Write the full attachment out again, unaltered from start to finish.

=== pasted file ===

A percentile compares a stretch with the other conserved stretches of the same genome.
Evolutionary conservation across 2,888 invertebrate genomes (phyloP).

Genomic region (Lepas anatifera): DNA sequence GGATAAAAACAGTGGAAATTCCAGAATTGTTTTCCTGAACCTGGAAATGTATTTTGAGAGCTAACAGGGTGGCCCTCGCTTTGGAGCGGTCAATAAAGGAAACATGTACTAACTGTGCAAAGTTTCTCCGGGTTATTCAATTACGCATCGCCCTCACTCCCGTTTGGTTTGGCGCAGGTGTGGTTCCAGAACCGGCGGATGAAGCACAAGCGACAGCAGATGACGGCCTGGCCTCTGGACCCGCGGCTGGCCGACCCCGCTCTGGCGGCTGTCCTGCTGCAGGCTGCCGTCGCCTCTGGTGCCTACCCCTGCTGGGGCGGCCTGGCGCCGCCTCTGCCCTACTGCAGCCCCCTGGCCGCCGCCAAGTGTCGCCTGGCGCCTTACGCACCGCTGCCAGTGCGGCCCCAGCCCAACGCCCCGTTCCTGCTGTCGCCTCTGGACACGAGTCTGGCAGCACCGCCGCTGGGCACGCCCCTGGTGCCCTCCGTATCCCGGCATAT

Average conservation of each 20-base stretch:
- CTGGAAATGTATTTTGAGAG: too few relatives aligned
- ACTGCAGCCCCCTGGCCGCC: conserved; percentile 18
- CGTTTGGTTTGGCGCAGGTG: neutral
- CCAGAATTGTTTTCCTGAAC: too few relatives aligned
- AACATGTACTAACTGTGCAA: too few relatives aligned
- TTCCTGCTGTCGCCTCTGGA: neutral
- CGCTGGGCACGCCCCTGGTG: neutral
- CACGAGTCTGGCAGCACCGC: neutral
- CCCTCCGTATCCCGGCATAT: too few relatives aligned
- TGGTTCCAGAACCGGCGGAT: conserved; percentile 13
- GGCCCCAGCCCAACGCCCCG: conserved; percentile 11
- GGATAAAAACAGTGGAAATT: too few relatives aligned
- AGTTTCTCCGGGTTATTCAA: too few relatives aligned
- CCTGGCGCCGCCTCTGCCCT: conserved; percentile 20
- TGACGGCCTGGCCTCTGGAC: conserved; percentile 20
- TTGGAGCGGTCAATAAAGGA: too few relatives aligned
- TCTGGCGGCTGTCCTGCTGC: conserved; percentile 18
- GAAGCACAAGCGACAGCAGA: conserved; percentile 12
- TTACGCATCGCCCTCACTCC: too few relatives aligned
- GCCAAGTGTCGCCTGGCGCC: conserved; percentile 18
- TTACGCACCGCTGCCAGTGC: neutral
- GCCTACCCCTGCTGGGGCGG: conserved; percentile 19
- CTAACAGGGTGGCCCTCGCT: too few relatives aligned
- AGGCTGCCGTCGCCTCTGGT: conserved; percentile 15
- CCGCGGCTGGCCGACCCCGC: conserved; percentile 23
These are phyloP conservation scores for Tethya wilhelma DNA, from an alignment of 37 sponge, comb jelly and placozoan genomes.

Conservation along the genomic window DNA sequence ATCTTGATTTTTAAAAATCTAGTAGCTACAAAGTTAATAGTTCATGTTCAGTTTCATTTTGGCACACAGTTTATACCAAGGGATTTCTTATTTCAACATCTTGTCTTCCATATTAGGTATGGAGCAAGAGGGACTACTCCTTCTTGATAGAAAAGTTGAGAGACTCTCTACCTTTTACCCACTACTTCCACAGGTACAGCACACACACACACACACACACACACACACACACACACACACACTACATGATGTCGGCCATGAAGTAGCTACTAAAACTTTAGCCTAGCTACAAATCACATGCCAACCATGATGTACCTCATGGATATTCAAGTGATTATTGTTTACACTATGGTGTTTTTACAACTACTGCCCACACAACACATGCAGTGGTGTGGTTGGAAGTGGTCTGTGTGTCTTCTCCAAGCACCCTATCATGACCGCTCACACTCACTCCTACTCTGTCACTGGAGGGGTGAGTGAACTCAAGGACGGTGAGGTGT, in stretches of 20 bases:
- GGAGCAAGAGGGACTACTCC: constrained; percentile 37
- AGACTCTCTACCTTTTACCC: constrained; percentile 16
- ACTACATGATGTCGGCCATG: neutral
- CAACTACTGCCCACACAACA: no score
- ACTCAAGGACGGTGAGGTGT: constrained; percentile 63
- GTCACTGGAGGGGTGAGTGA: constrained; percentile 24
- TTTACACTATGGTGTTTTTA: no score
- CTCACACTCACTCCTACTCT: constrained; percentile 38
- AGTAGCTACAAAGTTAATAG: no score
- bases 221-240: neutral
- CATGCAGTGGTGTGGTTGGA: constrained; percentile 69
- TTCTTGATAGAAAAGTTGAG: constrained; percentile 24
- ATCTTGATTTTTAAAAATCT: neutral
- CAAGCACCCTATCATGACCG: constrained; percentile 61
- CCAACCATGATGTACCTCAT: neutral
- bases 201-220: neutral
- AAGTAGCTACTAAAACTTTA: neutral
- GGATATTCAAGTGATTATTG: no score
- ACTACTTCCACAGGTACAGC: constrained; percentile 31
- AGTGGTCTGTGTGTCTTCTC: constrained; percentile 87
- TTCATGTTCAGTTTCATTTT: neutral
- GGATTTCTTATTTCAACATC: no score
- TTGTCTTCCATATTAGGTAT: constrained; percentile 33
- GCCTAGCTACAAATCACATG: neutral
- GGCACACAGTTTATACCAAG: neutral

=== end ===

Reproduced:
A percentile compares a stretch with the other conserved stretches of the same genome.
Evolutionary conservation across 2,888 invertebrate genomes (phyloP).

Genomic region (Lepas anatifera): DNA sequence GGATAAAAACAGTGGAAATTCCAGAATTGTTTTCCTGAACCTGGAAATGTATTTTGAGAGCTAACAGGGTGGCCCTCGCTTTGGAGCGGTCAATAAAGGAAACATGTACTAACTGTGCAAAGTTTCTCCGGGTTATTCAATTACGCATCGCCCTCACTCCCGTTTGGTTTGGCGCAGGTGTGGTTCCAGAACCGGCGGATGAAGCACAAGCGACAGCAGATGACGGCCTGGCCTCTGGACCCGCGGCTGGCCGACCCCGCTCTGGCGGCTGTCCTGCTGCAGGCTGCCGTCGCCTCTGGTGCCTACCCCTGCTGGGGCGGCCTGGCGCCGCCTCTGCCCTACTGCAGCCCCCTGGCCGCCGCCAAGTGTCGCCTGGCGCCTTACGCACCGCTGCCAGTGCGGCCCCAGCCCAACGCCCCGTTCCTGCTGTCGCCTCTGGACACGAGTCTGGCAGCACCGCCGCTGGGCACGCCCCTGGTGCCCTCCGTATCCCGGCATAT

Average conservation of each 20-base stretch:
- CTGGAAATGTATTTTGAGAG: too few relatives aligned
- ACTGCAGCCCCCTGGCCGCC: conserved; percentile 18
- CGTTTGGTTTGGCGCAGGTG: neutral
- CCAGAATTGTTTTCCTGAAC: too few relatives aligned
- AACATGTACTAACTGTGCAA: too few relatives aligned
- TTCCTGCTGTCGCCTCTGGA: neutral
- CGCTGGGCACGCCCCTGGTG: neutral
- CACGAGTCTGGCAGCACCGC: neutral
- CCCTCCGTATCCCGGCATAT: too few relatives aligned
- TGGTTCCAGAACCGGCGGAT: conserved; percentile 13
- GGCCCCAGCCCAACGCCCCG: conserved; percentile 11
- GGATAAAAACAGTGGAAATT: too few relatives aligned
- AGTTTCTCCGGGTTATTCAA: too few relatives aligned
- CCTGGCGCCGCCTCTGCCCT: conserved; percentile 20
- TGACGGCCTGGCCTCTGGAC: conserved; percentile 20
- TTGGAGCGGTCAATAAAGGA: too few relatives aligned
- TCTGGCGGCTGTCCTGCTGC: conserved; percentile 18
- GAAGCACAAGCGACAGCAGA: conserved; percentile 12
- TTACGCATCGCCCTCACTCC: too few relatives aligned
- GCCAAGTGTCGCCTGGCGCC: conserved; percentile 18
- TTACGCACCGCTGCCAGTGC: neutral
- GCCTACCCCTGCTGGGGCGG: conserved; percentile 19
- CTAACAGGGTGGCCCTCGCT: too few relatives aligned
- AGGCTGCCGTCGCCTCTGGT: conserved; percentile 15
- CCGCGGCTGGCCGACCCCGC: conserved; percentile 23
These are phyloP conservation scores for Tethya wilhelma DNA, from an alignment of 37 sponge, comb jelly and placozoan genomes.

Conservation along the genomic window DNA sequence ATCTTGATTTTTAAAAATCTAGTAGCTACAAAGTTAATAGTTCATGTTCAGTTTCATTTTGGCACACAGTTTATACCAAGGGATTTCTTATTTCAACATCTTGTCTTCCATATTAGGTATGGAGCAAGAGGGACTACTCCTTCTTGATAGAAAAGTTGAGAGACTCTCTACCTTTTACCCACTACTTCCACAGGTACAGCACACACACACACACACACACACACACACACACACACACACACTACATGATGTCGGCCATGAAGTAGCTACTAAAACTTTAGCCTAGCTACAAATCACATGCCAACCATGATGTACCTCATGGATATTCAAGTGATTATTGTTTACACTATGGTGTTTTTACAACTACTGCCCACACAACACATGCAGTGGTGTGGTTGGAAGTGGTCTGTGTGTCTTCTCCAAGCACCCTATCATGACCGCTCACACTCACTCCTACTCTGTCACTGGAGGGGTGAGTGAACTCAAGGACGGTGAGGTGT, in stretches of 20 bases:
- GGAGCAAGAGGGACTACTCC: constrained; percentile 37
- AGACTCTCTACCTTTTACCC: constrained; percentile 16
- ACTACATGATGTCGGCCATG: neutral
- CAACTACTGCCCACACAACA: no score
- ACTCAAGGACGGTGAGGTGT: constrained; percentile 63
- GTCACTGGAGGGGTGAGTGA: constrained; percentile 24
- TTTACACTATGGTGTTTTTA: no score
- CTCACACTCACTCCTACTCT: constrained; percentile 38
- AGTAGCTACAAAGTTAATAG: no score
- bases 221-240: neutral
- CATGCAGTGGTGTGGTTGGA: constrained; percentile 69
- TTCTTGATAGAAAAGTTGAG: constrained; percentile 24
- ATCTTGATTTTTAAAAATCT: neutral
- CAAGCACCCTATCATGACCG: constrained; percentile 61
- CCAACCATGATGTACCTCAT: neutral
- bases 201-220: neutral
- AAGTAGCTACTAAAACTTTA: neutral
- GGATATTCAAGTGATTATTG: no score
- ACTACTTCCACAGGTACAGC: constrained; percentile 31
- AGTGGTCTGTGTGTCTTCTC: constrained; percentile 87
- TTCATGTTCAGTTTCATTTT: neutral
- GGATTTCTTATTTCAACATC: no score
- TTGTCTTCCATATTAGGTAT: constrained; percentile 33
- GCCTAGCTACAAATCACATG: neutral
- GGCACACAGTTTATACCAAG: neutral